When I read “We need to talk about Kevin,” I didn’t read it thinking that it was about a mother with PND. But the movie reviews are describing it as such. And I wonder, as someone who was diagnosed with PND in week 2 of her baby’s life, is that a fair assumption?

If you haven’t read “We need to talk about Kevin” by Lionel Shriver, and you have not been recently diagnosed with PND, then I would definitely recommend it. It is a truly remarkable book and stays with your for years. I read it, gosh, probably six years ago now, and still sometimes think about it and wonder about the questions the book poses. In brief (and I won’t do a spoiler so you can read on), it is about a woman who is married and gets pregnant with her first child. Throughout the pregnancy she is ambivalent about the baby, and once she has her baby boy, this doesn’t change. She never really likes the baby but does what mothers are “supposed” to do in terms of taking care of it. She is not like this with her second child – there she is like the books say mothers are supposed to react. Anyhow, the book looks at the role of the mother in her son’s subsequent actions. The old, familiar nightmare of how much can you blame the mother for?

Looking back, I can see why the lead character is described by the movie reviewers as a PND-sufferer. After all, she is not happy about having a child, the way you are “supposed” to be. And she doesn’t fall in love with the child after it is born, the way you are “supposed” to do. She is that Freudian archetype of the unloving mother, and surely she can therefore be held to account for her child’s personality flaws.

I would just want to question whether this is necessarily a portrait of someone with PND, or if it is someone who simply does not have to usual reactions to her child? And not being able to admit to that, things only get worse. Does a mother’s reaction to her child have to be medicalised, or can it simply be another state of being which that mother will need to work out as she is, ultimately, now responsible for another human?

I can speak from my own experience only. I have PND. I have a mood disorder which has required treatment in the wake of giving birth. The root causes of PND are largely believed to be sleep deprivation and reaction to the hormonal swings and roundabouts of motherhood. There are also risk factors, such as having a C-section – major surgery can trigger depression, as depression, in evolutionary terms is a state where the human is encouraged to lie low, the conditions outside the cave not being conducive to hunting, gathering or any other activity. Other risk factors include: social isolation; life stresses such as financial stress or moving house; a history of past episodes of depression or anxiety; a perfectionist personality; and a difficult relationship with one’s own mother, which comes up when becoming one. So: tick, tick, tick, tick and tick for me ;-).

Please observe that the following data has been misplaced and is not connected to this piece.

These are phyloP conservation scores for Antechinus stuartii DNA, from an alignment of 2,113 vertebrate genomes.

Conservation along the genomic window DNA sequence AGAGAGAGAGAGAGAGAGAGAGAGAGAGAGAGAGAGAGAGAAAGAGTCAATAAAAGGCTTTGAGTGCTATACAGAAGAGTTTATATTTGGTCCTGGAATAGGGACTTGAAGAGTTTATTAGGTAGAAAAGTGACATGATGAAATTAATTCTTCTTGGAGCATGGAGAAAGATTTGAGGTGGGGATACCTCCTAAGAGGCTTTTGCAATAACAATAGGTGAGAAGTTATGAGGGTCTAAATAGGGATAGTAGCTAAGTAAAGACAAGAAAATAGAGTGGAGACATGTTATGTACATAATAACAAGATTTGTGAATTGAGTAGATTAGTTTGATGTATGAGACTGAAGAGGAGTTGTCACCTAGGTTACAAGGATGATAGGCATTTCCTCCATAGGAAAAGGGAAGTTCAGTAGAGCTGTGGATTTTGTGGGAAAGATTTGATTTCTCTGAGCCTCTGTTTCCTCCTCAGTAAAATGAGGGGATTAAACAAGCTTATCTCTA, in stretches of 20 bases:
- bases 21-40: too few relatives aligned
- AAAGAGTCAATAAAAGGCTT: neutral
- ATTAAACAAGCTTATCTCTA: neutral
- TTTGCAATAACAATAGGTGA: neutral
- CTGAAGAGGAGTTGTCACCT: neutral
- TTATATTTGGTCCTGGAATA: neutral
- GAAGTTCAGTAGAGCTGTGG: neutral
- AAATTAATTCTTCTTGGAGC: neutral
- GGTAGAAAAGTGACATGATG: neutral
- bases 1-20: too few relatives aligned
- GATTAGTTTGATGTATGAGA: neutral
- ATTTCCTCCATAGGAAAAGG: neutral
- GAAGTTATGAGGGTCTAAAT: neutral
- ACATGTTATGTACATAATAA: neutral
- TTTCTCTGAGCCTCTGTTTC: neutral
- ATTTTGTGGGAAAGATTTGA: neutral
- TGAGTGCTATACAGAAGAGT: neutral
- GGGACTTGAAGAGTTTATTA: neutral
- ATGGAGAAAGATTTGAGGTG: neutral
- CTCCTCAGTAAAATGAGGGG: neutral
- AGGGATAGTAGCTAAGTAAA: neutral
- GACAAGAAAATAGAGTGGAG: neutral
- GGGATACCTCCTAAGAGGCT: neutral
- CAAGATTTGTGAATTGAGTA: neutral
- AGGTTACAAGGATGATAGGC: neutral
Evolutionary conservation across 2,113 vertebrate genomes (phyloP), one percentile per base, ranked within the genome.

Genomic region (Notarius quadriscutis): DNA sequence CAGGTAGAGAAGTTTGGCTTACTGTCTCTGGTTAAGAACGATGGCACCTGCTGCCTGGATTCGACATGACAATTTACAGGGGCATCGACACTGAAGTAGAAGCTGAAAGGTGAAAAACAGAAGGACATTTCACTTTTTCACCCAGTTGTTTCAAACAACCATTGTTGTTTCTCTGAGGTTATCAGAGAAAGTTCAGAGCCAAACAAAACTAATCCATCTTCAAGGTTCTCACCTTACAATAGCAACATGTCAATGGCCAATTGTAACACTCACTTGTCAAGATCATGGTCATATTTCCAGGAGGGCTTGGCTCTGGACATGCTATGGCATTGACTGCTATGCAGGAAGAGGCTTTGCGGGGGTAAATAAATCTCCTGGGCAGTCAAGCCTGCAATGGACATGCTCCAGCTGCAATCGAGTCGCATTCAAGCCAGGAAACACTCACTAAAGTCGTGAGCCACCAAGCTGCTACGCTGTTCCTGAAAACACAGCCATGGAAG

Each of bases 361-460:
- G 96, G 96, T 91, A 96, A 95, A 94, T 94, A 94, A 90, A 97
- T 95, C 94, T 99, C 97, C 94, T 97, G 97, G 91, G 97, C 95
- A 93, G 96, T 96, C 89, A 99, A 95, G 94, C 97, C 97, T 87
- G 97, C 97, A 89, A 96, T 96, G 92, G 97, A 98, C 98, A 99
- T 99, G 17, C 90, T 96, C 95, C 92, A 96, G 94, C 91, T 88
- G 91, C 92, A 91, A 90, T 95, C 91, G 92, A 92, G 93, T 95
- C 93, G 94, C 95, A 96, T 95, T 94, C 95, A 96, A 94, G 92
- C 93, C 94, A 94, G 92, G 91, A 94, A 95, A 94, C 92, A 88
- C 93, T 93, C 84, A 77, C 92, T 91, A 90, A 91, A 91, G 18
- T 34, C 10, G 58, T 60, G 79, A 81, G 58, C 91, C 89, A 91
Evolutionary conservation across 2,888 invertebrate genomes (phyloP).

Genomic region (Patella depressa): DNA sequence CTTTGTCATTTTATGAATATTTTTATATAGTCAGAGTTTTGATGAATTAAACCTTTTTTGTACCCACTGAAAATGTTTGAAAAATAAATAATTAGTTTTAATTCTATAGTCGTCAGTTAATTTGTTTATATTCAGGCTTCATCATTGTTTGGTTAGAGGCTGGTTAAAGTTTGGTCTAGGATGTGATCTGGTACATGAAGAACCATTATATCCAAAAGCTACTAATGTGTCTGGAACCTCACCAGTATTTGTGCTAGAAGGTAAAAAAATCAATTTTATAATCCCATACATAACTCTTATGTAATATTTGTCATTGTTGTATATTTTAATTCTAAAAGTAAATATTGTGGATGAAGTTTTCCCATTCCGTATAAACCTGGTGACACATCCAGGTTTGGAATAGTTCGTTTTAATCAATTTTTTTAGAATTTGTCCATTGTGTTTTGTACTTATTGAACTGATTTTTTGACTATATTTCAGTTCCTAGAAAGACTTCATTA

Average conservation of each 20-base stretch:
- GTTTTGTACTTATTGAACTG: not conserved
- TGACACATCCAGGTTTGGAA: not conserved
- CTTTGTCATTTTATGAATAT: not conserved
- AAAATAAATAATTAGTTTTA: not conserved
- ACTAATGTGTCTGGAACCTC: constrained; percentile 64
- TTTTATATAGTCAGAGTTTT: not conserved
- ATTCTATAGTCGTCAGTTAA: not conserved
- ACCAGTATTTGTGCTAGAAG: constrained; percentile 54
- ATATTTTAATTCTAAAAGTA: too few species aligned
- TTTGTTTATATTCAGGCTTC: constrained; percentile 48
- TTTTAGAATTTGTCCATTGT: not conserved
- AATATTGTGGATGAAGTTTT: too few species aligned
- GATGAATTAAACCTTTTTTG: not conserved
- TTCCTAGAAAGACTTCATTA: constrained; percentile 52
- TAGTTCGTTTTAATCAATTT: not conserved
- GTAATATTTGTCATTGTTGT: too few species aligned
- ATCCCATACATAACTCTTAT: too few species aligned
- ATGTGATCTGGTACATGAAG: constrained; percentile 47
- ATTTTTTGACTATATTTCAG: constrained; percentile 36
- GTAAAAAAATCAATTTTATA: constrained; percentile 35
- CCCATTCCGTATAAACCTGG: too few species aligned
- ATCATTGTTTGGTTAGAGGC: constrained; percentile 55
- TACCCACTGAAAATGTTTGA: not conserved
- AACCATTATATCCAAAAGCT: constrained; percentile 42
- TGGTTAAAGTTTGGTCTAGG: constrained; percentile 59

I have received absolutely stellar support from my husband, Yen, and my friends, both near and far, and I want to thank them for that. I have also received the best treatment I have ever had for depression or anxiety from Marg Booker at the Tresillian Family Centre. I have been part of a PND therapy group, whose other members are naturally anonymous, but who have been an incredible support in normalising our current journey, and sharing it.

As Marg said, “You have PND. It’s like travelling in India – some parts of it are really, really yucky. But it’s part of the journey, and that’s not even a bad thing. It just is what it is.” And having spent three months in India, about 10 % of that with some form or other of gastro, I knew what she meant.

The rate of PND is high – something like 1 in 8 women will experience it, and 2 out of 5 of their partners. The rate is much higher if you narrow it down to the highly educated band of women.

There is no shame in being treated for PND. But similarly, there should have been no shame in the mother character’s response to her child in “We need to talk about Kevin.” Whether she had PND is moot. But if she did not, it was shame – shame of her lack of feeling towards her son – that stopped her from reaching out and working through it, and developing, by sheer intelligence and will if necessary, the ability to love and connect with her son. And if she did have PND, it was also shame that prevented her from seeking treatment. No mother should ever be ashamed of who they are.

If you are interested in finding out more about PND or want some help, you can visit PANDA or call 1300 726 306 as a starting point, or Beyond Blue. I went to my GP. Also, the early childhood centre midwife who visited my in the second week (first week home) referred me to the Tresillian, which is an incredible resource if you are in NSW. There is also the mental health hotline on 13 11 14, and if you are concerned for yours or your baby’s safety then go to the local hospital and get yourself admitted pronto. You can be helped – right now, you need to know, even if you can’t feel it right now, hope is possible.